Correction: The original version of this article contained an error. Elton John wrote the song “Can You Feel the Love Tonight.” George David Weiss, Hugo Peretti, and Luigi Creatore wrote “The Lion Sleeps Tonight.”

Some intriguing news surfaced on Entertainment Weekly’s website Thursday, revealing that Elton John and Lady Gaga are collaborating on an original song.

More intriguing, though, by several notches on the scale, is what the song is for: “Gnomeo and Juliet,” an upcoming children’s animated film from Touchstone Pictures, which reimagines Shakespeare’s greatest love story with rival families of garden gnomes.

Oh how silly, you might say, but why should we care? This particular ridiculousness is for kids, not for college students. We know the real story of Romeo and Juliet, or at least the version with Leonardo DiCaprio.

You might even mention, as did Robert Watson, an English professor who teaches Shakespeare, that in the best-case scenario, such a film would inspire young people to explore the Bard’s work in greater depth when they’re older.

Watson did warn, though, that much of the brilliance of “Romeo and Juliet” comes from Shakespeare’s use of language, and it seems unlikely that these dwarfish lawn ornaments will engage in any comparably witty wordplay.

So let me just add that we, as college students, should care about “Gnomeo and Juliet,” and not just because it sounds hilarious when you say the title out loud. For one thing, we grew up with animated films plucked from children’s novels and folk tales, and how many of us sought out Rudyard Kipling’s work after watching “The Jungle Book”? How many of us brushed up on our American history enough to find out that Pocahontas married John Rolfe, not John Smith? Did any of us even realize that “The Iron Giant” was based on a book, much less one written by Ted Hughes?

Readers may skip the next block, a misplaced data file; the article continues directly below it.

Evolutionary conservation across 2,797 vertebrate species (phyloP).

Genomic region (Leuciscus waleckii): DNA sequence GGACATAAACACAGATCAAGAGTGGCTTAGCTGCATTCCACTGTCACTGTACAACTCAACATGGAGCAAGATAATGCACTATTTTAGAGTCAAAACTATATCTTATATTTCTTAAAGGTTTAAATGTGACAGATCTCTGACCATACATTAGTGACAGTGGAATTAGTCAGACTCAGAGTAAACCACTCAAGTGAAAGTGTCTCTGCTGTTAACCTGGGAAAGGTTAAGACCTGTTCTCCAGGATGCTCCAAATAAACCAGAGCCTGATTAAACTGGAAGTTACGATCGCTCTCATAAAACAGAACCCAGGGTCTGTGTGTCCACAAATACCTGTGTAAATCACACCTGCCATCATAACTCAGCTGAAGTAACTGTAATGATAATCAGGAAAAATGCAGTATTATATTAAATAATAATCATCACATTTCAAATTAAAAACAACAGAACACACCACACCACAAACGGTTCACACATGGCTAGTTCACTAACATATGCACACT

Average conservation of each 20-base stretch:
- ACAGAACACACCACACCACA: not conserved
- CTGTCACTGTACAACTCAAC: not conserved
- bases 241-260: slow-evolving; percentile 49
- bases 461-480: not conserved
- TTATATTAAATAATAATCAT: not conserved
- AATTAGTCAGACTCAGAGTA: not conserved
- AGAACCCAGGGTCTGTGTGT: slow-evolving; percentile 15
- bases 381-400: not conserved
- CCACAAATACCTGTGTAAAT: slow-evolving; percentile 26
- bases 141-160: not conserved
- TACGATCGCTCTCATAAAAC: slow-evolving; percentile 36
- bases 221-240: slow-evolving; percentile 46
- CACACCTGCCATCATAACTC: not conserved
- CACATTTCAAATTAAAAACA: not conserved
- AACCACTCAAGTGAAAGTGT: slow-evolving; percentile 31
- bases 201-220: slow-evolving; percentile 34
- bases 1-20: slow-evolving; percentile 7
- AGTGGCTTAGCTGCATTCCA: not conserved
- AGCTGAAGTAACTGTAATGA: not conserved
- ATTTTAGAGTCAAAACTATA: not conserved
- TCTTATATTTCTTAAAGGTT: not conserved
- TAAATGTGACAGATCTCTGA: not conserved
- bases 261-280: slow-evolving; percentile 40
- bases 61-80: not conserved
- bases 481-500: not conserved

And, of course, it’s not even true that at this age we’re done with such movies. So many of us turn to the Disney classics of our youths, like so much comfort food, when the strangeness of dorm life and the stress of midterms leaves us feeling overwhelmed and not quite ready for adult life.

It’s especially true of this generation, which seems determined to break all records for how little time passes before feeling nostalgic. Admit it: How many of us saw “The Princess and the Frog” when it hit theaters last year? How many of us cried during “Toy Story 3″?